Strange Horizons: June 4, 2007
From the first paragraph we know two things: Private Detective Molly is a science fiction story and it is a detective story with the feel of a pulp dime novel or a Marlowe (or Jonathan Lethem's Gun, With Occasional Music). The narrator is clearly a low rent detective who would be at home with the pulp gumshoes of yesteryear.
The first thing I see when the persona generator opens is the bedroom ceiling above me. It's a humid afternoon and the paint's peeling off the cracked plaster like some third-rate strip show. It's enough to make me want to stay in the generator.The initially unnamed Private Detective is given a case...why, when the little girl who owns a persona generator attempts to get "Debutante Molly", does she get Private Detective Molly? Private Detective Molly, the story, is loaded with that pulp feeling narration.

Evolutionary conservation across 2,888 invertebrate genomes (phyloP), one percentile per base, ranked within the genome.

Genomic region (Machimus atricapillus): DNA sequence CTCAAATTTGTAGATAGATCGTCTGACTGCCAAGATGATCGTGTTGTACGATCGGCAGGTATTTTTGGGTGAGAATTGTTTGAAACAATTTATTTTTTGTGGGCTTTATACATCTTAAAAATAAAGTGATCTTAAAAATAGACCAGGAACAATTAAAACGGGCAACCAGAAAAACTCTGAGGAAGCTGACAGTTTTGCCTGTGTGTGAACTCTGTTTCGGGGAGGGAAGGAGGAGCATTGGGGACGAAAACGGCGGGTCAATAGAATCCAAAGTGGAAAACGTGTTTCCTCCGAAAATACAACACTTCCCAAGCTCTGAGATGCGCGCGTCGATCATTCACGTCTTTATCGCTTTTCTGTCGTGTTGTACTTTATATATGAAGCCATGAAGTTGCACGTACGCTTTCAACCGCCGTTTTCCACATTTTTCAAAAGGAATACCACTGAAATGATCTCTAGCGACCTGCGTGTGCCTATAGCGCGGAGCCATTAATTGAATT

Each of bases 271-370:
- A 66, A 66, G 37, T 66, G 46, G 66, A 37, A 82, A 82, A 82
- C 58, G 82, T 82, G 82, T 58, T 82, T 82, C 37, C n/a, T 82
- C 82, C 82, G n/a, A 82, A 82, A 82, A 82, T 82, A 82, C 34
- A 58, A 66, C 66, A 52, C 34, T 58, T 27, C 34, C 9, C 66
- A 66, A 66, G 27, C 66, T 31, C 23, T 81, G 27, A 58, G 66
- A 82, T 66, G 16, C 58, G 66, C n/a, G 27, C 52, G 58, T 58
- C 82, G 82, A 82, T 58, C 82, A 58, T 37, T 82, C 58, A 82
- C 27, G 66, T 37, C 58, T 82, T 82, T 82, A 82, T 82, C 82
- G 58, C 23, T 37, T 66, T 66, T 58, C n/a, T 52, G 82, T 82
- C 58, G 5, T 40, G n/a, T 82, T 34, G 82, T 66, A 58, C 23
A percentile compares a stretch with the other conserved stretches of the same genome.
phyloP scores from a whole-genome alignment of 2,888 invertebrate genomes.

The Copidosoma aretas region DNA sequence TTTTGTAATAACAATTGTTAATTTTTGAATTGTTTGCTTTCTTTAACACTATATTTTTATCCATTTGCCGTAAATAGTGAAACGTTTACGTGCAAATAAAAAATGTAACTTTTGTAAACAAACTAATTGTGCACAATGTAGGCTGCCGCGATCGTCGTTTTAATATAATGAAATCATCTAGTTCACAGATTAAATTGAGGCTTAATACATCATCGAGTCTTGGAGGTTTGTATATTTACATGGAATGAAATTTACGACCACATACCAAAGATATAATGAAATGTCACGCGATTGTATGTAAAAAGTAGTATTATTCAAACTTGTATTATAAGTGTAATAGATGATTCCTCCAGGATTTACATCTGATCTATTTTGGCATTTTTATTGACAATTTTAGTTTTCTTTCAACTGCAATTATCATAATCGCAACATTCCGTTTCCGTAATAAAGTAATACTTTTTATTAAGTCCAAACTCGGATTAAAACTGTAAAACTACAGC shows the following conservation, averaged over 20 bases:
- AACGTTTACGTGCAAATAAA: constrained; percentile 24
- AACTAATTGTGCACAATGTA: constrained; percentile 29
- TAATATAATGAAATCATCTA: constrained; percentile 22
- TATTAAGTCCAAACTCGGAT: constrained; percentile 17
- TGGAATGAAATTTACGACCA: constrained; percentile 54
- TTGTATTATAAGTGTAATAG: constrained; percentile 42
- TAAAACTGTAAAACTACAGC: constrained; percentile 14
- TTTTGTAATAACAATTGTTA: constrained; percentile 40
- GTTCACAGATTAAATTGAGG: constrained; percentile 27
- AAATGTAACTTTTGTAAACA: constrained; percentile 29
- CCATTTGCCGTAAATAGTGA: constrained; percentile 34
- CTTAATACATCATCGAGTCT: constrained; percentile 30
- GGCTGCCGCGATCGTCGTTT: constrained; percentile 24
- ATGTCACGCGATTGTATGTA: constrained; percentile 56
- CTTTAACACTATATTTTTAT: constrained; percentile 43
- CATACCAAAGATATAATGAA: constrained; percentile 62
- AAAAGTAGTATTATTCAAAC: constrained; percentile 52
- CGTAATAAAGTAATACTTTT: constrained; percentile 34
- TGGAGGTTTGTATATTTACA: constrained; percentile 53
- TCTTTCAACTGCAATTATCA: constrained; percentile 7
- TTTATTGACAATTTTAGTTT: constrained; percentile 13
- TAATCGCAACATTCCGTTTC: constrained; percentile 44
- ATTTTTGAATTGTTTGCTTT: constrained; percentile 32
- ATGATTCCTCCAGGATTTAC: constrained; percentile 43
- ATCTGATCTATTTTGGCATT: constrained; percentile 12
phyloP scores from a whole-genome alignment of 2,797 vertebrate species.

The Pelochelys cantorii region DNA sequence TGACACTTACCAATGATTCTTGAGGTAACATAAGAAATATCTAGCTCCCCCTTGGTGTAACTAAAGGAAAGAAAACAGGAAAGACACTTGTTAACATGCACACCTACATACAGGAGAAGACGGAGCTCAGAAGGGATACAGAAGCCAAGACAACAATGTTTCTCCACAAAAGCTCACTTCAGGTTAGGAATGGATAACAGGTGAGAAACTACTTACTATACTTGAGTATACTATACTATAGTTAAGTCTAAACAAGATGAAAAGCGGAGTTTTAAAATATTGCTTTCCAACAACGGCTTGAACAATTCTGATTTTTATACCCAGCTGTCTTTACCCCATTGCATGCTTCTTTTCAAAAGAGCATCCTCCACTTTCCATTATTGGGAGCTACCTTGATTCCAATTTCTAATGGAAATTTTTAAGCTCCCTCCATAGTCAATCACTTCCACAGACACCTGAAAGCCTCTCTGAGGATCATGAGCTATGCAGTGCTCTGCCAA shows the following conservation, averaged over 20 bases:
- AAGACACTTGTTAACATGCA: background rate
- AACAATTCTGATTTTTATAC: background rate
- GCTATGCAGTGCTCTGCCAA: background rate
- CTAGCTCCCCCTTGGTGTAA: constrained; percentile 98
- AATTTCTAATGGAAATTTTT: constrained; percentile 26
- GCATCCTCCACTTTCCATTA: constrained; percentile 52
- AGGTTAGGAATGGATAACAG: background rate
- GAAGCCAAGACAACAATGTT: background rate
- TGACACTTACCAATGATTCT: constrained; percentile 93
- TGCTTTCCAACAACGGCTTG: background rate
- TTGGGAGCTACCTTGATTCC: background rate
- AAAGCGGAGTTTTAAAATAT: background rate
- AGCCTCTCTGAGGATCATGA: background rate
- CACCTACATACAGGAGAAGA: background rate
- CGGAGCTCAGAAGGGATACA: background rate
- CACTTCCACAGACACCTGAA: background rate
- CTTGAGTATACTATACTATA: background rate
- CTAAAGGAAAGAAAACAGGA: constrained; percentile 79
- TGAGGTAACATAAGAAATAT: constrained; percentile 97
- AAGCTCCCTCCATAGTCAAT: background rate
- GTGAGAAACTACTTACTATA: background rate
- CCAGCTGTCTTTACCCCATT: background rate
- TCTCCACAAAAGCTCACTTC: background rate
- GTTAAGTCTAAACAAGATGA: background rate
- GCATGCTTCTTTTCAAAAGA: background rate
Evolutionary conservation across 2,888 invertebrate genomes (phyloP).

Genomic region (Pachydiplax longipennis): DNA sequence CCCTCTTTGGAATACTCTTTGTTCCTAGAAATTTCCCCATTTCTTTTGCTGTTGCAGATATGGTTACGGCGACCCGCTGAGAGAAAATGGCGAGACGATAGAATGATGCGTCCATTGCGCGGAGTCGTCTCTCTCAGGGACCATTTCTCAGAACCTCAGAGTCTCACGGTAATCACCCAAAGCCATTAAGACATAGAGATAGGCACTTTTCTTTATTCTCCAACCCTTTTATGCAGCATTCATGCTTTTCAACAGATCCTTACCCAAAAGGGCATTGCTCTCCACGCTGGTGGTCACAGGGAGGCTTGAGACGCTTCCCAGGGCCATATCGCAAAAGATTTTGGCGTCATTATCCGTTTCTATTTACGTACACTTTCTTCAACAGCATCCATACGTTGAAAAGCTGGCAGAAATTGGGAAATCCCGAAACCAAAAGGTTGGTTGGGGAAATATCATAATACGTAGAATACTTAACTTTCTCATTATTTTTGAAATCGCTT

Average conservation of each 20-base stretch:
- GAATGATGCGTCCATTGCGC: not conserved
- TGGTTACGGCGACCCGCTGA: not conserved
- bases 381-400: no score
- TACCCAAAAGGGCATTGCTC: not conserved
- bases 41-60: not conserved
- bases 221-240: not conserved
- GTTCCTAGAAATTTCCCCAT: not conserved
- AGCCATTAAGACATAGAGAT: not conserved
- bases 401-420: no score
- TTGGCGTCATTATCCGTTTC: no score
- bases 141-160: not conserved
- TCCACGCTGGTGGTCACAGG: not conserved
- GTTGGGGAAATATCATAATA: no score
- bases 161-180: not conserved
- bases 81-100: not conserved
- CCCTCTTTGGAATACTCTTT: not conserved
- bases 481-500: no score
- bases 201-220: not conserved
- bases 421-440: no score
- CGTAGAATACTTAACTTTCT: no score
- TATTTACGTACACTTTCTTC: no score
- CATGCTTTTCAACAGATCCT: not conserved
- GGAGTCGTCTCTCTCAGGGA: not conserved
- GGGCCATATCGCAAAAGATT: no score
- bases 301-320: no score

I freeze with my hand on the door. Sounds like she's giving me a case. I spin around and look up at her face. "You want me to figure out who froze your dial and why?"A.B. Goelman does two things extremely well in Private Detective Molly. Goelman hits the stylistic narration perfectly and he moves the story along at a brisk pace. Private Detective Molly is a clever twist on the detective story and is loaded with charm and personality.
She nods, tears welling up in her eyes. I'm a sucker for a crying girl. You can call it programming if you want, but I think it's Molly-Doll nature. Just like human nature, but a whole lot more decent.
Private Detective Molly is pure pleasure to read. We’ve got a child doll programmed as a private detective trying to investigate why it was programmed as a private detective, all for another child and while obeying its programming regarding authority. An outstandingly entertaining story to read.
If A.B. Goelman has written anything else Private Detective Molly is strong enough to make me want to find it.